|Constipation Constipation is a very common problem among kids, and it usually occurs because a child's diet doesn't include enough fluids and fiber. In most cases, simple changes can help kids go.|
|Gastrointestinal Infections and Diarrhea Nearly everybody gets diarrhea every once in a while, and it's usually caused by gastrointestinal infections. It's nothing to be embarrassed about. Read this article to learn more.|
|Digestive System The digestive process starts even before the first bite of food. Find out more about the digestive system and how our bodies break down and absorb the food we eat.|
|Lactose Intolerance If you have lactose intolerance, you're not alone. Millions of Americans have the condition. Check out these tips on dealing with lactose intolerance.|
|Milk Allergy in Infants Almost all infants are fussy at times. But some are excessively fussy because they have an allergy to the protein in cow's milk, which is the basis for most commercial baby formulas.|
|Digestive System Most people think digestion begins when you first put food in your mouth. But the digestive process actually starts even before the food hits your taste buds.|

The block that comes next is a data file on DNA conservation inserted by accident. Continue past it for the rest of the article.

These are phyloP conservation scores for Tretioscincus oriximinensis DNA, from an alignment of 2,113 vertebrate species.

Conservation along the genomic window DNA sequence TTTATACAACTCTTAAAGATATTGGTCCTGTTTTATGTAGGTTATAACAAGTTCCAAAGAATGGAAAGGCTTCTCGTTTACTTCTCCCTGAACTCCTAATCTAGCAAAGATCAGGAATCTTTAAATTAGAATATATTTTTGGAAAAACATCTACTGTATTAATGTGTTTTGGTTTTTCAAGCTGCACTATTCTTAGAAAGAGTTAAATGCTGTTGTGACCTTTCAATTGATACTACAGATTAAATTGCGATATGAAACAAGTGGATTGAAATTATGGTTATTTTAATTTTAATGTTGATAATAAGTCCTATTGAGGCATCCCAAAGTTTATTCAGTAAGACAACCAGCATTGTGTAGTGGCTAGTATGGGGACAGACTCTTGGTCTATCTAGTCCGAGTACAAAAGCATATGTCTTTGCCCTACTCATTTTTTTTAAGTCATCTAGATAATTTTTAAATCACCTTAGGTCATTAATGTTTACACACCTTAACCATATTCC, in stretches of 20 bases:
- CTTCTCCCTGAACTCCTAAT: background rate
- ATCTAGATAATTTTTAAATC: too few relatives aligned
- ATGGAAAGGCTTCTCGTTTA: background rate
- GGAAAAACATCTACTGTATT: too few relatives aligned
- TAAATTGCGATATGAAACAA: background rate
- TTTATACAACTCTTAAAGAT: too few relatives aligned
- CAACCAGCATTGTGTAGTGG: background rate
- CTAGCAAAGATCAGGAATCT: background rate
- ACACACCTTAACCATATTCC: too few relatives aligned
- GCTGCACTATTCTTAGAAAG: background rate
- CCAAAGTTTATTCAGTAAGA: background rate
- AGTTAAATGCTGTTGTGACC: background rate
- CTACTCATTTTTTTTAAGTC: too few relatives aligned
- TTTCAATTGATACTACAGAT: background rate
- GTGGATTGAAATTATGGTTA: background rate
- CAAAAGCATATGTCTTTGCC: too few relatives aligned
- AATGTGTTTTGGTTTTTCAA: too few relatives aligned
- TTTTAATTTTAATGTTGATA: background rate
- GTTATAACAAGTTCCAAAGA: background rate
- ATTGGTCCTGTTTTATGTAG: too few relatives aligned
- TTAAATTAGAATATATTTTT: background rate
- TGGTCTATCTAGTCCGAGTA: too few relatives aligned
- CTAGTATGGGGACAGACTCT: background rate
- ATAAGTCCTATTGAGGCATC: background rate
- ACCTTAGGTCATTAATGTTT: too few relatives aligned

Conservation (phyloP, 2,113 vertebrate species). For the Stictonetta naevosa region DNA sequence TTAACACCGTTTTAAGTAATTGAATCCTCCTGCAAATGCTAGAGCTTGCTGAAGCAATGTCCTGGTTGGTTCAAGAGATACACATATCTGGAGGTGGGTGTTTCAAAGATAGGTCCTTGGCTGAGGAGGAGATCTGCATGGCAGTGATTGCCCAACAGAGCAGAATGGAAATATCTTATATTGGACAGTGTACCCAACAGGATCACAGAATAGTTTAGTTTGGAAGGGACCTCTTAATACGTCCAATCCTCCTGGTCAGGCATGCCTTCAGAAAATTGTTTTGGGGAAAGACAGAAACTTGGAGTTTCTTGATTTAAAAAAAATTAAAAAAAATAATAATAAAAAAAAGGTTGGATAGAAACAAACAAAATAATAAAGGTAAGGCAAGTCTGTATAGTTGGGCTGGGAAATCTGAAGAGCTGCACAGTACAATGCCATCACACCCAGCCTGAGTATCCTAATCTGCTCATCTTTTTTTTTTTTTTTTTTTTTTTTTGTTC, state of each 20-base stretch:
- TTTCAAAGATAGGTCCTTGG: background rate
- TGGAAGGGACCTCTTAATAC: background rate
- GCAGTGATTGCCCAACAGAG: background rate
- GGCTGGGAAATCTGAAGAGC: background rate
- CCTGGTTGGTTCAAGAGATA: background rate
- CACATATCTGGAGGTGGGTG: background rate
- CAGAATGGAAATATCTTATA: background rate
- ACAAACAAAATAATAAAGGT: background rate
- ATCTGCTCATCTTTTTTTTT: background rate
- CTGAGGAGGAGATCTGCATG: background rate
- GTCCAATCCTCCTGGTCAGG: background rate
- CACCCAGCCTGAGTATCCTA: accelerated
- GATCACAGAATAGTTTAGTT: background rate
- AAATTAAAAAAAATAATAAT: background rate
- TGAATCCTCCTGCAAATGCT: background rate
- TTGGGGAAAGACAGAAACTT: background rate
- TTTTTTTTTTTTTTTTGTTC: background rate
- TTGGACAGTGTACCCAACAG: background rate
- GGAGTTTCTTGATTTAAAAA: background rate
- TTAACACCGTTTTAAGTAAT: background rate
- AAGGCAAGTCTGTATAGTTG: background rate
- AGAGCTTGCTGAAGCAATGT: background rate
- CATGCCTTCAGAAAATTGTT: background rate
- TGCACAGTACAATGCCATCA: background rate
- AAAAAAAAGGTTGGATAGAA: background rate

|Relax & Unwind Center When life throws problems your way, learn how to stay calm, de-stress, and solve problems.|
|Celiac Disease Kids who have celiac disease, a disorder that makes their bodies react to gluten, can't eat certain kinds of foods. Find out more - including what foods are safe and where to find them.|
|Inflammatory Bowel Disease Just like other organs in your body, the intestines can develop problems or diseases. Inflammatory bowel disease is an ongoing illness caused by an inflammation of the intestines.|
|Diarrhea Most kids battle diarrhea from time to time, so it's important to know what to do to relieve and even prevent it.|